Officers in Mess Dress c1902


The uniforms here appear to be black all over although described as Rifle green in dress regulations. The frogging across the chest is formed with black mohair square cord in 5 waved loops with four knitted olivets to each row. The collar and cuffs are of scarlet cloth with half inch wide black mohair braid around the top edge of the collar and inch wide braid edging the pointed cuff. The scarlet cloth of the cuff is decorated with thin Russia braid in small circlets on the inside and outside of the braid. On the back of the jacket the seams are trimmed with a double row of quarter inch mohair braid forming a crows foot at the top. And finishing at the waist where there are 2 black mohair barrels as part of the braided bottom edge of the jacket.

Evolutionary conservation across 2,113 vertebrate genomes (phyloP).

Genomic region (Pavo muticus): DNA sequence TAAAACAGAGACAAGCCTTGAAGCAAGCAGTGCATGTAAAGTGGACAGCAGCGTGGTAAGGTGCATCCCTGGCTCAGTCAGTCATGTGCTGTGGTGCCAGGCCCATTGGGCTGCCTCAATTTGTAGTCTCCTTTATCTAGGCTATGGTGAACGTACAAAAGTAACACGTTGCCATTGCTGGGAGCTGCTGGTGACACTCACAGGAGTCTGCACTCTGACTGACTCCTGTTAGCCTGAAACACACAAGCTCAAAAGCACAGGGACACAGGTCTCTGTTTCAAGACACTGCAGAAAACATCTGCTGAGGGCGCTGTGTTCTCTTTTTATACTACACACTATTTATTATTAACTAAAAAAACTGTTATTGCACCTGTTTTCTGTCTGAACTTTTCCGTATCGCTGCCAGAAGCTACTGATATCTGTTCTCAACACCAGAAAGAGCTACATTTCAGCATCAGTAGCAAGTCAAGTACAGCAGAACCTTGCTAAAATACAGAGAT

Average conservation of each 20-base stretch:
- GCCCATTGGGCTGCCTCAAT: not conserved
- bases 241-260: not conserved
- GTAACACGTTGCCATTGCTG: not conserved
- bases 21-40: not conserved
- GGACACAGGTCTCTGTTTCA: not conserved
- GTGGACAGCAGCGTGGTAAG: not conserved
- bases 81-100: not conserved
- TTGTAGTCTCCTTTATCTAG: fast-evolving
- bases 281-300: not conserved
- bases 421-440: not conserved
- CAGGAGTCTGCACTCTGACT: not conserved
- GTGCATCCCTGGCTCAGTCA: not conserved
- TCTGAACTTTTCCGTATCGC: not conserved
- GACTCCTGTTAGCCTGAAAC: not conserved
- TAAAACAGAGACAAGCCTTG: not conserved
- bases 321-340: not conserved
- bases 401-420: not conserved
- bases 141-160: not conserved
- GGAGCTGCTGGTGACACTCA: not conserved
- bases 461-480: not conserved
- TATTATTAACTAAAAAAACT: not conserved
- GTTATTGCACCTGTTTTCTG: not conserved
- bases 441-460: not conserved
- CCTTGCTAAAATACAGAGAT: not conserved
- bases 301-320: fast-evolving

The 1900 Dress Regulations describe the waistcoat as follows: Rifle-green cloth, single breasted, no collar, open halfway down. Hooks and eyes. Half inch mohair braid on edges, with a quarter inch braid down the front, one inch from the edge. Scarlet cloth between the two braids, with row of eyes of black Russia braid down front edge on the scarlet cloth. Pockets trimmed with quarter inch mohair braid, forming a crow's foot at each end, edged all round with scarlet cloth.

The officer on the left is wearing his mess jacket fastened down the front with his full dress pouch-belt over the top and a pill-box forage cap which was replaced a few years later with the more familiar peaked forage cap. This order of dress was popular in the cavalry regiments but not seen so much in the rifle regiments.


Uniforms | Regimental Details




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by Stephen Luscombe